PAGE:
Rockwell issues updates to plug PLC vulnerabilities
Rockwell Automation has issued firmware updates for some of its Allen-Bradley MicroLogic 1100 and 1400 PLCs to tackle security vulnerabilities that, if left unpatched, could allow remote cyber-attackers to interfere with the PLCs’ operation.
Cyber-security analysts have identified a series of vulnerabilities, one of which – called FrostyURL – could be exploited using a single malicious Web address (URL) which could appear to be an internal link in an email. “It blew our minds how simple it is,” says Nir Giller, chief technology officer at the cyber-security specialist, CyberX, which identified the flaw.
• a stack-based buffer overflow vulnerability that may crash the PLC or allow arbitrary code to be executed;
• a memory buffer problem that could allow a Web request from a remote attacker to crash the PLC;
• the ability to upload dangerous files that remote attackers could use to direct external Web content, including remote files, into the PLC’s Web page frame;
• a SQL injection weakness that may allow an attacker to create new users, delete users, or escalate privileges by getting an administrator to execute a specially-crafted link.
Although there is no evidence that these vulnerabilities have been exploited to date, the US Government’s Industrial Control Systems Cyber-Emergency Response Team (ICS-Cert) is warning that an attacker with low skills could exploit them.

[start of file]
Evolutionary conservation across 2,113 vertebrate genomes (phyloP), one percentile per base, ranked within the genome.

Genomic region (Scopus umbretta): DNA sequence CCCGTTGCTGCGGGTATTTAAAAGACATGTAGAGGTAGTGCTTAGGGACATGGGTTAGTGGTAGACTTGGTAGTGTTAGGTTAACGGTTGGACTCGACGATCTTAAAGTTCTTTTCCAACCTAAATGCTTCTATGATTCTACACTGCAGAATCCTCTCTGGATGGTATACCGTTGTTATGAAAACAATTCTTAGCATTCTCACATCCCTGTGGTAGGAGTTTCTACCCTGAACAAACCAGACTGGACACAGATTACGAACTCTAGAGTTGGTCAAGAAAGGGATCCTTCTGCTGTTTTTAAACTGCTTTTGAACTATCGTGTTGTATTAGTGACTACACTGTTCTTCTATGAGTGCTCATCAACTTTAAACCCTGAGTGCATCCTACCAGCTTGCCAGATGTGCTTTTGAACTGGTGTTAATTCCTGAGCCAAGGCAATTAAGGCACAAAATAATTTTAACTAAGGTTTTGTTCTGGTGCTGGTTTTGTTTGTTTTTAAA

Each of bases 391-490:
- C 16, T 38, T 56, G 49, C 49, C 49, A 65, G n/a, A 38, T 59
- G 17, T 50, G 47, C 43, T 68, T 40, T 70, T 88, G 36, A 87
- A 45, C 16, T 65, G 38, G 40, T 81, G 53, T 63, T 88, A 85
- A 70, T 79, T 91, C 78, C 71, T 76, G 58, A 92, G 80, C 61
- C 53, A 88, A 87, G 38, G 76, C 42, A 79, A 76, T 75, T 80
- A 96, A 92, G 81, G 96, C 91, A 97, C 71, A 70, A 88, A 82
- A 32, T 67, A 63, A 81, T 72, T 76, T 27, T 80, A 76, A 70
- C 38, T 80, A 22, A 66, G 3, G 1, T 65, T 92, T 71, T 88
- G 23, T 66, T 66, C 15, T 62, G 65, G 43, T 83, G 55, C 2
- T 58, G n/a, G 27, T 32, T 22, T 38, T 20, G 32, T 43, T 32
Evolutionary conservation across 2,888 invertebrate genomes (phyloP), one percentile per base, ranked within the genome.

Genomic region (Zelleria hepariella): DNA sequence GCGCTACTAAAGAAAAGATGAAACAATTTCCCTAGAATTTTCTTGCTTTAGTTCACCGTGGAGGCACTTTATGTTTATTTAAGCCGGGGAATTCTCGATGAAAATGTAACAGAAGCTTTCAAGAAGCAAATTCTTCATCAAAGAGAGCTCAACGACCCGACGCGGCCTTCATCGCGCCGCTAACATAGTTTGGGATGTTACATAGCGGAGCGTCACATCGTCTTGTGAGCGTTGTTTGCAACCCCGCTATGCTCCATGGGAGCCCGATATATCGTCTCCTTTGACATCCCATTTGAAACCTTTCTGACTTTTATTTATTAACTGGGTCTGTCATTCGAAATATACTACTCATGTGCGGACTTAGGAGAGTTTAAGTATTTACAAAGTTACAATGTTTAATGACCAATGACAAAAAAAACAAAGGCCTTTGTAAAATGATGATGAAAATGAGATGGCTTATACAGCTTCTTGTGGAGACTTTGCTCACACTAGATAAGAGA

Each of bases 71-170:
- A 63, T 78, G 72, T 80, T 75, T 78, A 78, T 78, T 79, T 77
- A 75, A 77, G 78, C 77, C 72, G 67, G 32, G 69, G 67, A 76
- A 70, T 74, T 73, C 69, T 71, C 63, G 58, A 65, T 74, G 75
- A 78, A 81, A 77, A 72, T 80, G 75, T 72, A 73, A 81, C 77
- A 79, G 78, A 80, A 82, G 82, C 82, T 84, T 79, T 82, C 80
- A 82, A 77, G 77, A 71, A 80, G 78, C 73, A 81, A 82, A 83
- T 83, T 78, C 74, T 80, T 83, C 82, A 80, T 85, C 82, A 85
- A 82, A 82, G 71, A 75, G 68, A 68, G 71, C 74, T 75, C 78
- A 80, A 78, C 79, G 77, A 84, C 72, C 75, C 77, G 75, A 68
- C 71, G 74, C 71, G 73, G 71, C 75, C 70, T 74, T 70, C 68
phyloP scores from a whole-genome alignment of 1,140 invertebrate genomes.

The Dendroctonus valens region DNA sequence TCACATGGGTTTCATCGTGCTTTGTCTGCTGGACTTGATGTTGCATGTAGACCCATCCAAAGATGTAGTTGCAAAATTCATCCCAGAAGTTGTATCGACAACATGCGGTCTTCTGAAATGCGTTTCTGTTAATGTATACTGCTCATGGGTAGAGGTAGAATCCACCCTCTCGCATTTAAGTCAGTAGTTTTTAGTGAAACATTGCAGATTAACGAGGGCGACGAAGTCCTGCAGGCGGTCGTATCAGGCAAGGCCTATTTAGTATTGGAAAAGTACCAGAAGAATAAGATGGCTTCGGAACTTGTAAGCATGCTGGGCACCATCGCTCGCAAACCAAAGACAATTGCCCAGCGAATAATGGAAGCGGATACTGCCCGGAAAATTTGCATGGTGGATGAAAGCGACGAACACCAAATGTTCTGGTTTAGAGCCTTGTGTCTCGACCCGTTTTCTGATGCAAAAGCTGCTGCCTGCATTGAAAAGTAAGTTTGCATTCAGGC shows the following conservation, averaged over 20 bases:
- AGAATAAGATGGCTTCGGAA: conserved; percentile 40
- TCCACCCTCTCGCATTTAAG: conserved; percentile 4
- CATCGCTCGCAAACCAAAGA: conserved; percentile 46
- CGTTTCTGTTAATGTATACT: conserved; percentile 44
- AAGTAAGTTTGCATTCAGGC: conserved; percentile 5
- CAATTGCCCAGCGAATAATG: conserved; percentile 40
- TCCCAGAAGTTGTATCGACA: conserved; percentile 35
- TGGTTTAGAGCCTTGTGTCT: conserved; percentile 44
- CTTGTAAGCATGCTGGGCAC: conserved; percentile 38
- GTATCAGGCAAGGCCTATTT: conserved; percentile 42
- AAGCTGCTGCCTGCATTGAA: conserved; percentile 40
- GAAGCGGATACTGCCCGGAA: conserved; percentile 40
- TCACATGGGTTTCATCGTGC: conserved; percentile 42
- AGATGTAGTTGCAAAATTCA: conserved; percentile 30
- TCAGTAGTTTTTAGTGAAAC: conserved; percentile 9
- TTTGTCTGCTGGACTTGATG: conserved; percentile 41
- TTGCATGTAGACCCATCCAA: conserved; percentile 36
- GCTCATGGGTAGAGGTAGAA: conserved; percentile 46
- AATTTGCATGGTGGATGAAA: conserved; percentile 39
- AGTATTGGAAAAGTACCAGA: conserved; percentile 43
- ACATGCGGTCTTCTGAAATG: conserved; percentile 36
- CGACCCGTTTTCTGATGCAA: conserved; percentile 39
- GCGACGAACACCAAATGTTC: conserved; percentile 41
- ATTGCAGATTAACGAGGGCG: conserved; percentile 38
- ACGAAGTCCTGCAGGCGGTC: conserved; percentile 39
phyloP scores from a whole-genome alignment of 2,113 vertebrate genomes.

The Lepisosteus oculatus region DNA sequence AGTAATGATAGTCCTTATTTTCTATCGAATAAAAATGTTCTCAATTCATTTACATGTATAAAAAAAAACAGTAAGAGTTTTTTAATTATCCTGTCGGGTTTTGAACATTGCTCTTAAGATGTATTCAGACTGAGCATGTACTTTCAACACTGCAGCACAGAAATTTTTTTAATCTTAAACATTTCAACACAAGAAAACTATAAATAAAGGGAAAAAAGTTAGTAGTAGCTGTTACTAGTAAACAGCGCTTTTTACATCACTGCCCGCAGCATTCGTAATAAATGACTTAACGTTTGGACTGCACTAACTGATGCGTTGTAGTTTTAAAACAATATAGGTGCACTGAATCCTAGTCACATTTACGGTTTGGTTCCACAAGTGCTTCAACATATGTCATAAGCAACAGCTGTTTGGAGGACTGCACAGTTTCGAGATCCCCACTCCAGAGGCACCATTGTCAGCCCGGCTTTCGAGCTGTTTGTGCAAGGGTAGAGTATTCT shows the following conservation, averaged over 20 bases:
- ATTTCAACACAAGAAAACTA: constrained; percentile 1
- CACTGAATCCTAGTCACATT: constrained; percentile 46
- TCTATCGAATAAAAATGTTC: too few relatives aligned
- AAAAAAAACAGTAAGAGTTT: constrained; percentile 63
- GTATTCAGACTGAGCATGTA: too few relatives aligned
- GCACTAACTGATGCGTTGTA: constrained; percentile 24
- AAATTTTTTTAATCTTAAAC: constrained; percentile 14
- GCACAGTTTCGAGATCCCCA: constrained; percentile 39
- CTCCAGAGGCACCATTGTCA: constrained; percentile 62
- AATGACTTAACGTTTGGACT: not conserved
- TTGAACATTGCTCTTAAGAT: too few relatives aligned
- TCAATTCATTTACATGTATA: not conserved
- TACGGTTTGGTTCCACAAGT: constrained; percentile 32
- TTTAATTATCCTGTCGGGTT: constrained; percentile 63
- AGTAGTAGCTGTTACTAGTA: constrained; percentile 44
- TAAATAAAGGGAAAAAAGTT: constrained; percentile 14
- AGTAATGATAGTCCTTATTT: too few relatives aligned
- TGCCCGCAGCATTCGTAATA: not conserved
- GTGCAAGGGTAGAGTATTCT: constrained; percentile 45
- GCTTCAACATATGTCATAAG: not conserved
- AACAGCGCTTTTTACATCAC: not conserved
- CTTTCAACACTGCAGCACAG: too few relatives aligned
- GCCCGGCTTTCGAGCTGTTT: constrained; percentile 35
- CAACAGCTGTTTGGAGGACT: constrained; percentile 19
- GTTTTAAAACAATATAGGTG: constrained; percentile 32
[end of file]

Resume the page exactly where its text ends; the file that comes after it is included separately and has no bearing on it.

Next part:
The new firmware versions issued by Rockwell are designed to mitigate all of the reported vulnerabilities in the affected PLCs, except for the buffer overflow in affected MicroLogix 1400 PLCs. The company is working a new firmware version to fix this, which is due to be released soon.
Rockwell has issued a security notification which can be accessed from its Web site by users with a valid account.
The company recommends that users of the affected PLCs evaluate the impact of each vulnerability within their own environment, and apply the following mitigations:
• update the affected PLCs with the appropriate firmware update;
• disable the PLCs’ Web servers, which are enabled by default;
• set the keyswitch to Hard Run to prohibit re-enabling of the Web server via RSLogix 500 software;
• use trusted software, software patches, anti-virus/anti-malware programs, and interact only with trusted Web sites and attachments; and
• implement training and awareness programmes to educate their staff on warning signs of phishing or social engineering attacks.
Rockwell also recommends subscribing to its Security Advisory Index, which contains the Knowledgebase article KB: 54102 and provides up-to-date information on security matters affecting its products.
In an advisory notice on the PLC vulnerabilities, ICS-Cert recommends that users take defensive measures to minimise the risk of exploitation. In particular, users should:
• minimise network exposure for all control system devices and/or systems, and ensure that they are not accessible from the Internet;
• locate control system networks and remote devices behind firewalls, and isolate them from business networks; and
• when remote access is required, use secure methods such as VPNs (virtual private networks), but be aware that VPNs may have vulnerabilities and should be updated to the latest version. VPNs, it points out, are only as secure as the connected devices.